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I thought it is due to spontaneous symmetry breaking. But isn't that because we never observe the superposition states, then we claim that there is spontaneous symmetry breaking. It looks like spontaneous symmetry breaking is an assumption.

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As the size of the lattice gets large, the superposition

$$\vert \psi \rangle = \frac{1}{\sqrt{2}}\left(\vert \uparrow \uparrow \uparrow \cdots \rangle + \vert \downarrow \downarrow \downarrow \cdots \rangle\right)$$

in the Ising model becomes unstable to environmental perturbation. Just like Schrodinger's cat (a superposition $\vert \mathrm{live} \rangle + \vert \mathrm{dead} \rangle$), the Ising ground state is formally possible but in practice impossible to create and preserve because of decoherence. So-called "pure decoherence" happens when the unitary system-environment interaction takes the form $$U_{\mathcal{SE}} = \sum_i \vert S_i \rangle \langle S_i \vert \otimes U_{\mathcal{E}}^{(i)}$$ where $\vert S_i \rangle$ is some basis of orthogonal states of the system (the "pointer states") and the $U_{\mathcal{E}}^{(i)}$ are conditional unitaries on the environment. For the Ising model, the pointer states would be $\vert \uparrow \uparrow \uparrow \cdots \rangle$ and $\vert \downarrow \downarrow \downarrow \cdots \rangle$. In this idealized case, the superposition $\vert \psi \rangle$ will decay into a mixed state

$$\rho = \frac{1}{2}\left(\vert \uparrow \uparrow \uparrow \cdots \rangle \langle \uparrow \uparrow \uparrow \cdots \vert + \vert \downarrow \downarrow \downarrow \cdots \rangle \langle \downarrow \downarrow \downarrow \cdots \vert \right)$$

exponentially fast, with a rate proportional to the number of lattice sites (under a reasonable noise model). Pure decoherence is minimal in the sense that it has "no classical effect" on the system, in the narrow sense that pure decoherence doesn't change the probabilities of various outcomes for a hypothetical measurement of the system in the pointer basis.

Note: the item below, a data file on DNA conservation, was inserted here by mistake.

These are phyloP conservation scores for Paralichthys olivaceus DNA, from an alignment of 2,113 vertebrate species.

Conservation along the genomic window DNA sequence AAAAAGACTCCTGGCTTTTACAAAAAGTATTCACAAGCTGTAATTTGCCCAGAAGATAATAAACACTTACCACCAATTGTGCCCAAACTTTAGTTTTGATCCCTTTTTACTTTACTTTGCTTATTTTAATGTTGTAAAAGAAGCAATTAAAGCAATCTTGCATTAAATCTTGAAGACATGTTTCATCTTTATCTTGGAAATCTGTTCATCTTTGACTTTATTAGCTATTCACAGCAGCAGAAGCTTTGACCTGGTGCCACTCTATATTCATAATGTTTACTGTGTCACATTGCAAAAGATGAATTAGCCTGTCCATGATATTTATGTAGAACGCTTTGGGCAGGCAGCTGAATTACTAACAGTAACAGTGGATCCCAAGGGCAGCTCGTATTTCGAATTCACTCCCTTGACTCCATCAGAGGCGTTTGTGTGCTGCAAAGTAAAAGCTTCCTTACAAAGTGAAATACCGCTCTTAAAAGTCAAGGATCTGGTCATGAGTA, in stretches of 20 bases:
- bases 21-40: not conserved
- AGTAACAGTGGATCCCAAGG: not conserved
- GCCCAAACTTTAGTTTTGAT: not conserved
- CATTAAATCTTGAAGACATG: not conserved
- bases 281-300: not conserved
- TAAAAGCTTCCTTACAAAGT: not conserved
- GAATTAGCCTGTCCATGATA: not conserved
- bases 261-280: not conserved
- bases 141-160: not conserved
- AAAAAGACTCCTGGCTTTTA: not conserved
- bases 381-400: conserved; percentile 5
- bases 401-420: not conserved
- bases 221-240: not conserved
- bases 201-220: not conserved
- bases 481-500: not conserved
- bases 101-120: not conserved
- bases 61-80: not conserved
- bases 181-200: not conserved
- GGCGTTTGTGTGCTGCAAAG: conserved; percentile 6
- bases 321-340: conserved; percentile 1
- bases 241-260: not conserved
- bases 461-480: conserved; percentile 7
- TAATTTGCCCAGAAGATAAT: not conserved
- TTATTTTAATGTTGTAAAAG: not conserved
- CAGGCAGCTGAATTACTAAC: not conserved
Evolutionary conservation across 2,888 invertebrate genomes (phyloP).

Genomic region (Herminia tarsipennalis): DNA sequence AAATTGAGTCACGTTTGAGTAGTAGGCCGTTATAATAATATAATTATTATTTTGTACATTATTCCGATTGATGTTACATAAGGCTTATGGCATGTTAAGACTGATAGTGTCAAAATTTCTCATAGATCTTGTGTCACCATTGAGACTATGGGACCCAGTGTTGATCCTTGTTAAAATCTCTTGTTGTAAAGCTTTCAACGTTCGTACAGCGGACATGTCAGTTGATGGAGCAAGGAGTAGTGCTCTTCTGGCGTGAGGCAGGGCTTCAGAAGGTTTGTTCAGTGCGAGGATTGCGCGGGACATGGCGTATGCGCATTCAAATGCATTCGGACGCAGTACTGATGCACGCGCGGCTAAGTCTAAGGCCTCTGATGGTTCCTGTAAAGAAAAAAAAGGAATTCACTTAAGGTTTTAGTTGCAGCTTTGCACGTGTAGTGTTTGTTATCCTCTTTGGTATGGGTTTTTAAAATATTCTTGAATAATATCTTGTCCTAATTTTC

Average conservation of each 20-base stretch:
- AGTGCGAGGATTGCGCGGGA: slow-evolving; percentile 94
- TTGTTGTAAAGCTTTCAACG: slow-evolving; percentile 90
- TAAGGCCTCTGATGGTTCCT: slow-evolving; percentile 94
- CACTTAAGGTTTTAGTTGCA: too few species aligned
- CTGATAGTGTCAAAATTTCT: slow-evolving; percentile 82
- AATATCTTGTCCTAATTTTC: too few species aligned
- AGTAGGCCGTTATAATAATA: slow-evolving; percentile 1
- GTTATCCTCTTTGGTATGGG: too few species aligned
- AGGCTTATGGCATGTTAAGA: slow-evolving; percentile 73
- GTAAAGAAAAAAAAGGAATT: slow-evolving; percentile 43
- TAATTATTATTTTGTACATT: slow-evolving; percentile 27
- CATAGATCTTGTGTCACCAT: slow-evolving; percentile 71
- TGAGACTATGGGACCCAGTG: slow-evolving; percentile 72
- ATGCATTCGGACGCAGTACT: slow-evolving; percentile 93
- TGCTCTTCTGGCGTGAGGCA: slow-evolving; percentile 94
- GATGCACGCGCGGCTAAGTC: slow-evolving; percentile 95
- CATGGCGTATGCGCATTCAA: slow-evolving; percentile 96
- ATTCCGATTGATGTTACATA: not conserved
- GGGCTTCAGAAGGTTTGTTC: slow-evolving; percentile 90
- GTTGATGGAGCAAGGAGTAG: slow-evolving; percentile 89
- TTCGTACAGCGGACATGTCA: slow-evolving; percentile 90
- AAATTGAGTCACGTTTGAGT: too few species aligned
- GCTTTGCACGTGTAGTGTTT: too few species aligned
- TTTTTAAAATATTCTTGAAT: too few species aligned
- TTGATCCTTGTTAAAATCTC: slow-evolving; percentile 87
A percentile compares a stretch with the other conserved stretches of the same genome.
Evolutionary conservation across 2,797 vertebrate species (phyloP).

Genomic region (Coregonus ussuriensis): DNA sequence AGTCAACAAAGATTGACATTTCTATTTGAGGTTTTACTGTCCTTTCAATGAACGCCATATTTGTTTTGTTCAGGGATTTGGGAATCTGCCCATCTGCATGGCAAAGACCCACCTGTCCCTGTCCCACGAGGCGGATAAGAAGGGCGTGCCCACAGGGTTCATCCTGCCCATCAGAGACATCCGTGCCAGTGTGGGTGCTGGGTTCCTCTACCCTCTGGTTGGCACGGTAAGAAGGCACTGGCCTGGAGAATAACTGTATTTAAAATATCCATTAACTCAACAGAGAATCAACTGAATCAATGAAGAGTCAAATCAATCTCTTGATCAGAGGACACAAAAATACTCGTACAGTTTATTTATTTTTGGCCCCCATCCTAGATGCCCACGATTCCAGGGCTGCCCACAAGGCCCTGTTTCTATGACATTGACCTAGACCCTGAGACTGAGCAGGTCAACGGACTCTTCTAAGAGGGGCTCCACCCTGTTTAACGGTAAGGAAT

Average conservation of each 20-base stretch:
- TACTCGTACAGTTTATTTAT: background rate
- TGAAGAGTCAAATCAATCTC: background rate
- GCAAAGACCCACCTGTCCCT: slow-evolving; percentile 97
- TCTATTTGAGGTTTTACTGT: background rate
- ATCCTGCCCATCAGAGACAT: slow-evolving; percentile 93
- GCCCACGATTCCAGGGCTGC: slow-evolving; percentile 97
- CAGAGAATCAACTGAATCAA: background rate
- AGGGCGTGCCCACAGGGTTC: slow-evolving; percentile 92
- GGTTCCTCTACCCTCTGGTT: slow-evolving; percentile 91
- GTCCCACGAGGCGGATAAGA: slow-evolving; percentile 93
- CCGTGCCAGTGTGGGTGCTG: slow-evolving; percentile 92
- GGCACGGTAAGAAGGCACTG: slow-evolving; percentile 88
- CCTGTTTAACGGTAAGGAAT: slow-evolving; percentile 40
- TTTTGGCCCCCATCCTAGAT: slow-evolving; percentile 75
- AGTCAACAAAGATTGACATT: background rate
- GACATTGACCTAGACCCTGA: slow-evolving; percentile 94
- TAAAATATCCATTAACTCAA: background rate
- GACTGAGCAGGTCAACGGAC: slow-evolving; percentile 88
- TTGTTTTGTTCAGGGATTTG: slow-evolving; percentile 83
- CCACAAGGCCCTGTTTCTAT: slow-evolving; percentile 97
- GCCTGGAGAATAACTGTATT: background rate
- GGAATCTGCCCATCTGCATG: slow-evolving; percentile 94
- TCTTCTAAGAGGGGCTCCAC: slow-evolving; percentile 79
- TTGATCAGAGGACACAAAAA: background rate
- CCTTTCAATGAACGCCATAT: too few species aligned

Now in general, perturbations from the environment can act in much more complicated ways, and often will have classical effects in addition to pure decoherence. For instance, when you open the box containing Schordinger's cat, the air currents in the room will rustle that cat's hair (meaning the'll be in a different position state). Likewise the environment's effect on $\psi$ will generally cause it to decay into a mixed state that has non-zero over lap with states that are a short Hamming distance away from $\vert \uparrow \uparrow \uparrow \cdots \rangle$ and $ \vert \downarrow \downarrow \downarrow \cdots \rangle$.

The actual dynamics taken is a complicated question that depends sensitively on how the environment couples to the system, and the environment's initial state. However, it's intuitive that long range entanglement is unusually sensitive for the following reason. If a single particle in the environment interacts with a single spin in the system, then this will usually reduce the entanglement by a factor of order unity. (The factor is called a decoherence factor, and it's given by the inner product between $U_{\mathcal{SE}} \vert \uparrow \rangle \vert E_0 \rangle$ and $U_{\mathcal{SE}} \vert \downarrow \rangle \vert E_0 \rangle$, even if the decoherence isn't pure, where $\vert E_0 \rangle$ is the initial state of the particle in the environment.) As multiple particles interact, the decoherence factors combine multiplicatively, and the entanglement is destroyed exponentially quickly in the size of the environment and system.

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  • $\begingroup$ Could you explain why it will decay to the mixed state of up and down, not other mixed state? Does the up and down ferromagnetic states have special properties? $\endgroup$ – Tim Sep 3 '14 at 16:29
  • $\begingroup$ The up-down state does have special properties (long range entanglement), but it's also true that more realistic sources of environmental perturbations will do more than simple decohere. I've revised my responde, so let me know if it answers your question. $\endgroup$ – Jess Riedel Sep 8 '14 at 18:49

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